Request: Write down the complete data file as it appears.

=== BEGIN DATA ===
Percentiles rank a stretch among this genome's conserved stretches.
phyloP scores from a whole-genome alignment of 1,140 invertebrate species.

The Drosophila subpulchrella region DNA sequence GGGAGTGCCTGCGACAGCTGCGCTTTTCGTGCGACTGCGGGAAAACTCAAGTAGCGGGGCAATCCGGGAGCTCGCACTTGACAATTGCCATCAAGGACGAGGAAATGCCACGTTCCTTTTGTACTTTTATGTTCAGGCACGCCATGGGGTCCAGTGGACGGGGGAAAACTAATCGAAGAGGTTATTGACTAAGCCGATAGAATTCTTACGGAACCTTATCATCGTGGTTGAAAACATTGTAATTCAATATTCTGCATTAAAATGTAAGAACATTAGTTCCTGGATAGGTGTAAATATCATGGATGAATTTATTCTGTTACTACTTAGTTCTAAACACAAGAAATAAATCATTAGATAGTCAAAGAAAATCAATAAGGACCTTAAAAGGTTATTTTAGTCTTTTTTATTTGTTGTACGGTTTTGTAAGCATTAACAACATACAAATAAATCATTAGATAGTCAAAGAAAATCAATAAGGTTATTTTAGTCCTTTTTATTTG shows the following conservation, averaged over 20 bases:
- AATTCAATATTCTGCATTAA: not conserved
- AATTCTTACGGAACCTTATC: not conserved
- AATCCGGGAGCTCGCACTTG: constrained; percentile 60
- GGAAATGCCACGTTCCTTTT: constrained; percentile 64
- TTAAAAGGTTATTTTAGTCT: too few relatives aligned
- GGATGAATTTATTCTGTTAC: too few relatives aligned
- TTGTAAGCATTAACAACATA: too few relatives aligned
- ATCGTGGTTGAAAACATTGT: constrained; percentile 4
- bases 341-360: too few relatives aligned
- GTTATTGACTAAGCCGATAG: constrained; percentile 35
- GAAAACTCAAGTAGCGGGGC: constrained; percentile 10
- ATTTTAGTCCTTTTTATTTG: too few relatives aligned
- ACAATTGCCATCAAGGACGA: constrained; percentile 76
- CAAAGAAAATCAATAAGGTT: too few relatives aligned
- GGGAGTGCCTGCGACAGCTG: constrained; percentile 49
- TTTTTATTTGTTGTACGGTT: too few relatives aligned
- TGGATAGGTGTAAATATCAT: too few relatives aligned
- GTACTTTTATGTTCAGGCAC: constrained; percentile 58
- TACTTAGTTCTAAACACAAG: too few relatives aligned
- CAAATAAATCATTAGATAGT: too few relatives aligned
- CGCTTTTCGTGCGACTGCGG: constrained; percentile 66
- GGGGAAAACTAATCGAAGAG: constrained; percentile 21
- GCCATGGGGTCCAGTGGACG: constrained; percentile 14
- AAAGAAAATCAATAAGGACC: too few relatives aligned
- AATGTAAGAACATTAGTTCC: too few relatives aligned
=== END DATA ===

Percentiles rank a stretch among this genome's conserved stretches.
phyloP scores from a whole-genome alignment of 1,140 invertebrate species.

The Drosophila subpulchrella region DNA sequence GGGAGTGCCTGCGACAGCTGCGCTTTTCGTGCGACTGCGGGAAAACTCAAGTAGCGGGGCAATCCGGGAGCTCGCACTTGACAATTGCCATCAAGGACGAGGAAATGCCACGTTCCTTTTGTACTTTTATGTTCAGGCACGCCATGGGGTCCAGTGGACGGGGGAAAACTAATCGAAGAGGTTATTGACTAAGCCGATAGAATTCTTACGGAACCTTATCATCGTGGTTGAAAACATTGTAATTCAATATTCTGCATTAAAATGTAAGAACATTAGTTCCTGGATAGGTGTAAATATCATGGATGAATTTATTCTGTTACTACTTAGTTCTAAACACAAGAAATAAATCATTAGATAGTCAAAGAAAATCAATAAGGACCTTAAAAGGTTATTTTAGTCTTTTTTATTTGTTGTACGGTTTTGTAAGCATTAACAACATACAAATAAATCATTAGATAGTCAAAGAAAATCAATAAGGTTATTTTAGTCCTTTTTATTTG shows the following conservation, averaged over 20 bases:
- AATTCAATATTCTGCATTAA: not conserved
- AATTCTTACGGAACCTTATC: not conserved
- AATCCGGGAGCTCGCACTTG: constrained; percentile 60
- GGAAATGCCACGTTCCTTTT: constrained; percentile 64
- TTAAAAGGTTATTTTAGTCT: too few relatives aligned
- GGATGAATTTATTCTGTTAC: too few relatives aligned
- TTGTAAGCATTAACAACATA: too few relatives aligned
- ATCGTGGTTGAAAACATTGT: constrained; percentile 4
- bases 341-360: too few relatives aligned
- GTTATTGACTAAGCCGATAG: constrained; percentile 35
- GAAAACTCAAGTAGCGGGGC: constrained; percentile 10
- ATTTTAGTCCTTTTTATTTG: too few relatives aligned
- ACAATTGCCATCAAGGACGA: constrained; percentile 76
- CAAAGAAAATCAATAAGGTT: too few relatives aligned
- GGGAGTGCCTGCGACAGCTG: constrained; percentile 49
- TTTTTATTTGTTGTACGGTT: too few relatives aligned
- TGGATAGGTGTAAATATCAT: too few relatives aligned
- GTACTTTTATGTTCAGGCAC: constrained; percentile 58
- TACTTAGTTCTAAACACAAG: too few relatives aligned
- CAAATAAATCATTAGATAGT: too few relatives aligned
- CGCTTTTCGTGCGACTGCGG: constrained; percentile 66
- GGGGAAAACTAATCGAAGAG: constrained; percentile 21
- GCCATGGGGTCCAGTGGACG: constrained; percentile 14
- AAAGAAAATCAATAAGGACC: too few relatives aligned
- AATGTAAGAACATTAGTTCC: too few relatives aligned